Sen. Jeanne Shaheen (D-N.H.) questioned Jarvis over a Park Service reorganization effort that would close the agency's Boston office, eliminate 40 percent of the positions in the Northeast Region's rivers, trails and conservation assistance program, and downsize the regional staff from 107 to 45. She lamented the proposed cuts at a time when the Northeast Region has an increased workload due to economic stimulus projects and new duties from the public lands omnibus law signed earlier this year.
Jarvis said the Park Service is already "maxed out" in its capacity to deliver on those new responsibilities but added that the agency is always looking for opportunities to become more efficient. He noted that a similar downsizing proposal in the Pacific West region -- which he has directed since 2002 -- instead found that three offices in Seattle, Oakland and Honolulu were all viable and needed, and that other efficiencies were found. He promised to take a "very close look" at what has been proposed for the Northeast Region and to work with Shaheen's office on a solution.
Sen. Bob Bennett (R-Utah) asked about the agency's role in objecting to energy development on public lands near national parks and whether Jarvis supports "buffer zones" to protect parks. Jarvis said he is "not a believer" in buffer zones and that the agency does not have veto power over energy development projects on other lands. But he added that he strongly believes in consultation and stressed that he will work with other land management agencies to prevent "the kind of open conflict that has been created so many times."
Nuclear energy, coal
The committee also heard from Anthony Babauta, a Guam native nominated as Interior assistant secretary for insular areas. He said the Obama administration's re-establishment of the position after more than 15 years signals its commitment to Americans outside the 50 states.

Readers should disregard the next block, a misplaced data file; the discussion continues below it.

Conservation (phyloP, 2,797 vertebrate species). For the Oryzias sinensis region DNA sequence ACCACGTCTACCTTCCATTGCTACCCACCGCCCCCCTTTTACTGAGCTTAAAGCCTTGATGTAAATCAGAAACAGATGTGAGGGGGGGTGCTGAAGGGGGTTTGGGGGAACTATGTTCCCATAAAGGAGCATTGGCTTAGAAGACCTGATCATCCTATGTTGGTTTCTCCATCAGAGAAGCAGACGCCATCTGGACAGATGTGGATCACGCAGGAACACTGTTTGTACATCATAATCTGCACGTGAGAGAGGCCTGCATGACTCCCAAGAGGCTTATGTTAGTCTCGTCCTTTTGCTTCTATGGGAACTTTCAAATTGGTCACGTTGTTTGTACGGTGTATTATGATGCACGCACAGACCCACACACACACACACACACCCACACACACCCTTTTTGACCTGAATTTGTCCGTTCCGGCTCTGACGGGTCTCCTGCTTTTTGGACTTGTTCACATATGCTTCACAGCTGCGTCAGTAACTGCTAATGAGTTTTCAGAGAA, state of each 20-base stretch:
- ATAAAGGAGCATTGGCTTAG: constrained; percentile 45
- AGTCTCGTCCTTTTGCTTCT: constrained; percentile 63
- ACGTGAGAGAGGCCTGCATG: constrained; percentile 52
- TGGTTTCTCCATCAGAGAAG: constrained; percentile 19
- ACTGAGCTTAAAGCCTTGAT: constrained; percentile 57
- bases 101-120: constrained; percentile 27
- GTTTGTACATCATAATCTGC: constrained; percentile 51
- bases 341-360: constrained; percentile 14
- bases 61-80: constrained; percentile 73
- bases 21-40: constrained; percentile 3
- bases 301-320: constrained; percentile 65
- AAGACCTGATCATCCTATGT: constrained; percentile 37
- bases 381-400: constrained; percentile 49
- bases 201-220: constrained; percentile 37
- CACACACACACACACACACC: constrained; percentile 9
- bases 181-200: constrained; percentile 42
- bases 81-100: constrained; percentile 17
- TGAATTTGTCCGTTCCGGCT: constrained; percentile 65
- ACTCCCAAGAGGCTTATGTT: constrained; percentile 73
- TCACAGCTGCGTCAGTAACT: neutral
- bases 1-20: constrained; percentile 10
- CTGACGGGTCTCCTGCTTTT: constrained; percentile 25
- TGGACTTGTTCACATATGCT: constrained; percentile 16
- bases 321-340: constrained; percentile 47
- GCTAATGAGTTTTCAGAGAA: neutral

The panel also considered Warren "Pete" Miller Jr. for two positions: director of the Energy Department's Office of Civilian Radioactive Waste Management and assistant secretary for nuclear energy. Miller said nuclear power must play a significant role in the country's energy mix. He vowed if confirmed to help deploy a new fleet of reactors quickly, economically and safely. He also pledged to delve immediately into forming a blue ribbon panel to evaluate strategies for managing spent fuel and nuclear waste and to provide any technical backup it needs.
James Markowsky, nominated to be the assistant secretary for fossil energy, also appeared before the committee. He pledged to find ways to make fossil fuels, and especially coal, as environmentally sustainable as they are economically competitive.
Nominee vote postponed
The committee was scheduled to vote yesterday on three other nominees, but the 12 senators needed for a quorum did not gather at the hearing.
The panel instead plans to hold the votes at some point today in a business meeting off the Senate floor. The nominees are Wilma Lewis to be Interior assistant secretary for land and mineral management, Robert Abbey to be director of the Bureau of Land Management, and Richard Newell to be the administrator of the Energy Information Administration, DOE's independent statistical arm.